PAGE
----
It is difficult to overstate the incestuous world of FIFA. The place is a little like the Palace of Versailles in 1789 before the sans culottes dropped by: a closed, secretive place full of would-be Marie Antoinettes who do not one care about the media or public opinion. What we have seen in the last few days is unprecedented. The internal betrayals and media exposures by these top executives is extraordinary. A few thoughts on the story – journalists who are reading this note, please feel free to quote them in any of your articles:
1) The e-mail of Jérôme Valcke, the second in command at FIFA, to Jack Warner is astonishing. In the e-mail, Valcke states that he thinks that the Qataris bought the World Cup decision of 2022. This is very big news and cannot be underplayed in any way. If Valcke meant what he said, and there is no reason to suspect that he did not, this World Cup decision must be investigated. The decision of where to host the World Cup is the biggest in the sports business. It must be both clean, and seen to be clean.
2) Where are the sponsors? These scandals are deeply embarrassing. FIFA is in many ways the house that Adidas built. When will their senior executives, or Coke or Visa or any of the other large corporations who fund FIFA, intervene? They have to make a stand otherwise their money becomes tainted by an organization that, at this moment, has little credibility.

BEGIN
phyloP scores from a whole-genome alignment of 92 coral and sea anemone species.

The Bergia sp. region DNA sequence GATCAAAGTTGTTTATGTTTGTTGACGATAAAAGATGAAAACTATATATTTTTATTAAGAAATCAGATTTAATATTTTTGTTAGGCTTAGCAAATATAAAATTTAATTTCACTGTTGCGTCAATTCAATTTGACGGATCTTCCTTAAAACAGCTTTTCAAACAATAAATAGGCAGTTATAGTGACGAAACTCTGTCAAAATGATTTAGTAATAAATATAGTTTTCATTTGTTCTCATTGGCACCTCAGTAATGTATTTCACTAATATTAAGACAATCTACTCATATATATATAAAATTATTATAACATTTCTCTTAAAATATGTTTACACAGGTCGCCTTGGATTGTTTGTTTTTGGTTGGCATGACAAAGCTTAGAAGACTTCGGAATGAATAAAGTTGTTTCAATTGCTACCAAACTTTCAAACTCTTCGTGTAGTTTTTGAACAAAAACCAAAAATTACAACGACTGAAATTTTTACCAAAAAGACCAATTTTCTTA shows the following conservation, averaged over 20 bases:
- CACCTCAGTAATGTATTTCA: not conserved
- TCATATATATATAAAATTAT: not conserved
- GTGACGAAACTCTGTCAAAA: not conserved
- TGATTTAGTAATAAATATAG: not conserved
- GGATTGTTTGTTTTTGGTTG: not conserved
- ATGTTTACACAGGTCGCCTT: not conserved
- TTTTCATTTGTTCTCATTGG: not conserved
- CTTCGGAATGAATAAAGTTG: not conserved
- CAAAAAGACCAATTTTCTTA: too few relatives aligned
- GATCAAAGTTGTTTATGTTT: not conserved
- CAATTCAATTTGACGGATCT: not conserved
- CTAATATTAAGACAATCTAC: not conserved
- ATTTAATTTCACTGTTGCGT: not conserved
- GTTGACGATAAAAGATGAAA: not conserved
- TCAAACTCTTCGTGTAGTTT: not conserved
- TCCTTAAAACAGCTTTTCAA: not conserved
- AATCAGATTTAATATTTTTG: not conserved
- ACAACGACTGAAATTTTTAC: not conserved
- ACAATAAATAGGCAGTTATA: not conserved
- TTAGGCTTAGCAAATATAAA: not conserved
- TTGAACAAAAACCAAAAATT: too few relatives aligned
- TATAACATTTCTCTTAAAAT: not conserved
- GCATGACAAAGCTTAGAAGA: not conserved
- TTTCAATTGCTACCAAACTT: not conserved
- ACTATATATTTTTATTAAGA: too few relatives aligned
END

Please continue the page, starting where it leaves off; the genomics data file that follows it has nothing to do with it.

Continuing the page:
3) Where is Michel Platini? Here is an idea. Sponsors – get your act together – send a note to Platini and ask him to stand at the election. If you cannot get Platini ask a Noble Peace Prize winner – Lech Walesa, Martti Ahtisaari or even Al Gore. But get somebody with credibility and integrity who can step in and be a caretaker leader of FIFA until the football world gets its act together.
4) Finally, congratulations to Jens Weinreich and Andrew Jennings, they have been investigating and publishing stories on FIFA for over a decade. Few in the sports journalist community have wanted to believe them. They have been proved absolutely correct in their general assessment of the organization and some of its executives this week.